Q: What are the key factors needed for FINSA’s success given increased competition over the last three years?
A: We must offer better and more advanced solutions to our clients. We have the capital to service any type of project, from a simple warehouse facility to sophisticated metal stamping operations. FINSA only takes part in LEED certified product projects and investors welcome this stipulation with open arms. Our newest parks offer an integrated solution for industrial developments, complemented by housing and retail projects.
Q: How does the company generate capitaland how does it expect to spend its funds in the short term?
A: We have a number of international partners that have helped us raise capital. For instance, AIG Global Real Estate was one of FINSA’s main US partners, having invested in the Latin American market through the real estate arm especially in Mexico. GE Capital is another partner that has helped us tremendously. Walton Street Capital, an extremely active real estate fund in the US, is crucial to our operations and retained exclusivity with FINSA in Mexico. Due to the high demand for new products, we have been tapping into additional sources of equity. Real estate is capital-demand intensive to cover both the equity and debt side of the equation. Therefore, FINSA is always working on ways to raise funds and keep bank availability to ensure capital sources needed for market growth.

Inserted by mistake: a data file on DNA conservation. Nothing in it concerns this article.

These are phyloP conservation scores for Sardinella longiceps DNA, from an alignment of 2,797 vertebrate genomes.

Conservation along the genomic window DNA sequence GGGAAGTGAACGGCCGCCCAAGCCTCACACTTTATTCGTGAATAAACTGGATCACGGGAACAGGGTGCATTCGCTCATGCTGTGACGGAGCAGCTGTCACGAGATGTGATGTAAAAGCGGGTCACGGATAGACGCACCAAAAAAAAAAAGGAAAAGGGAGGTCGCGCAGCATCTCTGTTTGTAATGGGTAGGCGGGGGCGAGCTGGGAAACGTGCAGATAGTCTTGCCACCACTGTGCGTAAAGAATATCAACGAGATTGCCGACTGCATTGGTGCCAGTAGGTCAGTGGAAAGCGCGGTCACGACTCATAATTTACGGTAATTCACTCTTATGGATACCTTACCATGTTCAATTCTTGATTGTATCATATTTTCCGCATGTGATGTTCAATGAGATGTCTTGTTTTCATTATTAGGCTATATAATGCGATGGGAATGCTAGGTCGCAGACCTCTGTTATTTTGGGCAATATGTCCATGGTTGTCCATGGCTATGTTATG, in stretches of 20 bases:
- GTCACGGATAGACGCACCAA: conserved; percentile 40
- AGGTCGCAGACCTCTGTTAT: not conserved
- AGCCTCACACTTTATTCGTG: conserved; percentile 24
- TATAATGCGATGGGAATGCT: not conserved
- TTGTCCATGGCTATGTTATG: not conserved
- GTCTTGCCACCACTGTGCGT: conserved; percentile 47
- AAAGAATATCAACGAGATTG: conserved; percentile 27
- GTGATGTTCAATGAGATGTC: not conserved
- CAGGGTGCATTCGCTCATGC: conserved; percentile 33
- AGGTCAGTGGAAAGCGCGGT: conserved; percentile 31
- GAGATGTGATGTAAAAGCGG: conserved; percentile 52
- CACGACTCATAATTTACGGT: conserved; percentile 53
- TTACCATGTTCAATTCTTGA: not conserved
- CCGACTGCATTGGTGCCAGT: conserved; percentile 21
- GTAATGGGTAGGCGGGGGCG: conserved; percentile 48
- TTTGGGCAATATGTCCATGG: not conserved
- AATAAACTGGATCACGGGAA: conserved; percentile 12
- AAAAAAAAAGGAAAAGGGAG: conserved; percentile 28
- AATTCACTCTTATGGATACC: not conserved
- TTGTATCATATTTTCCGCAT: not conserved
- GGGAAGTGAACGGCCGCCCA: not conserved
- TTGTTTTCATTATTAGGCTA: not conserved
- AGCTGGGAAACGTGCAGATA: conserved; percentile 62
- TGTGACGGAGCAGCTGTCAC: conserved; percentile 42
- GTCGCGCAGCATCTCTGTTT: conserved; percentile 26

We make a point of keeping top-notch infrastructure at all times by constantly renewing buildings and roads. Systematic investments to improve our parks are an essential part of our operations.
Q: How would the company organize energy supplies in its multiple industrial parks?
A: Our huge client base demands high electricity volumes. One of our main objectives is finding a source to supply them at a stable and competitive price. There are various groups developing projects involving solar and cogeneration. However, FINSA is still evaluating how it can best offer these solutions while ensuring added benefits to its clients. We have evaluated the possibility of owning power generation infrastructure but have not yet solved the question of distribution. The federal government has adapted Mexico’s structural reforms and we now have a good base for future planning. The country is a sound investment hub and the market has become less dependent on oil and gas. Mexico also proved it can thrive even under the worst circumstances.
Q: What are FINSA’s midterm goals and how would it like to develop for 2020?
A: FINSA measures its success in the Mexican market by combining our own performance with the performance of our clients. We have been successful as a direct result of our clients’ prosperity in Mexico’s manufacturing industry.
We expect FINSA to be much bigger by 2020. We will have a larger number of locations than other industrial real estate developers in the country. Expanding into Central and South America is another project we have planned and we expect to cater to emerging demand in those markets. If we intend to achieve the growth targets that we have set for ourselves, we must move beyond Mexican borders.